LONDON — The pound fell on Monday after comments by UK finance minister Sajid Javid stoked fears about weak ties between the UK and the European Union following the country’s departure from the bloc.
In an interview with the Financial Times on Saturday, Javid said Britain would not commit to sticking to EU rules in post-Brexit trade talks.
That is a threat to businesses that want to ease cross-border checks with the EU once the transition period following Britain’s departure on Jan. 31 terminates at the end of the year.
The pound was last down 0.2% against the U.S. dollar to $1.2978. It was down 0.3% against the euro at 85.50 pence.
“It’s about the UK diverging from Europe, and that would necessarily result in limiting access to European markets,” said RBC Capital Markets chief currency strategist Adam Cole. “Markets are taking that negatively.”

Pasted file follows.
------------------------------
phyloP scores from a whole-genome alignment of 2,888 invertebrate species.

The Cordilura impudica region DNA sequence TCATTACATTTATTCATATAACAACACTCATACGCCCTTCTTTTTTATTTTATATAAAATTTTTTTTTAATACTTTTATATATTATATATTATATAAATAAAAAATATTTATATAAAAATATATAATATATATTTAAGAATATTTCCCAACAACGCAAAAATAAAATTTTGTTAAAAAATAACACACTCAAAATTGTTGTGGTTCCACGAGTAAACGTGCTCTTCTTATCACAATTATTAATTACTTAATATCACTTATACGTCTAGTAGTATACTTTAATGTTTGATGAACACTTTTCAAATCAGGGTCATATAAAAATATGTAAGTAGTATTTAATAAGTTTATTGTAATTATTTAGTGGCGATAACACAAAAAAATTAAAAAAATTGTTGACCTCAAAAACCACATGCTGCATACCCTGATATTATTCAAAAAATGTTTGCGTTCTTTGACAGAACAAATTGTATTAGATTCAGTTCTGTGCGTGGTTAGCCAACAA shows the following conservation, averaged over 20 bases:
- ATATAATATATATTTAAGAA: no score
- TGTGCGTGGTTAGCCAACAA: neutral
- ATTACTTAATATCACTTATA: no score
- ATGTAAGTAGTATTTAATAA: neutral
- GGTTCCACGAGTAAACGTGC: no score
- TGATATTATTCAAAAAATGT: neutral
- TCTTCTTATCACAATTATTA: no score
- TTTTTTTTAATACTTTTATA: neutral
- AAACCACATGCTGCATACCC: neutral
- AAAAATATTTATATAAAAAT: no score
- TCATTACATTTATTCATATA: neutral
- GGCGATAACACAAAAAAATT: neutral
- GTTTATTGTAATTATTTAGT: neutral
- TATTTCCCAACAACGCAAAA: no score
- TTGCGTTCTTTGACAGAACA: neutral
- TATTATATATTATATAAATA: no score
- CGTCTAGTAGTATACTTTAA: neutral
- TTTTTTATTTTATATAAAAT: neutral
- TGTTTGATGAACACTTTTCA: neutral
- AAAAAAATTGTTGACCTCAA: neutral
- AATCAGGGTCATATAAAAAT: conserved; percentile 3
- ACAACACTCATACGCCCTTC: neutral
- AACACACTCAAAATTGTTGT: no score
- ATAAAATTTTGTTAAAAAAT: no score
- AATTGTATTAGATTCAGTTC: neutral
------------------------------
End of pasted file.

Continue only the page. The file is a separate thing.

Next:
The focus this week will be on Friday’s PMI numbers, which analysts say are the remaining key data releases to gauge whether the Bank of England’s will cut interest rates at its Jan. 30 meeting.
Money markets are pricing in around a 70% chance that the bank will cut its 0.75% policy rate by a quarter point .
“There is not a huge amount of downside to go for,” RBC’s Cole said of the data, given how high rate-cut expectations already are. “A bigger market reaction would be if the PMIs came in better than expected.”
Despite the potential rate cut and the future of Britain’s relationship with the EU, traders remain optimistic. They held the largest sterling long position in 21 months, at $2.57 billion, weekly data to Jan. 14 showed.
(Reporting by Yoruk Bahceli, editing by Larry King)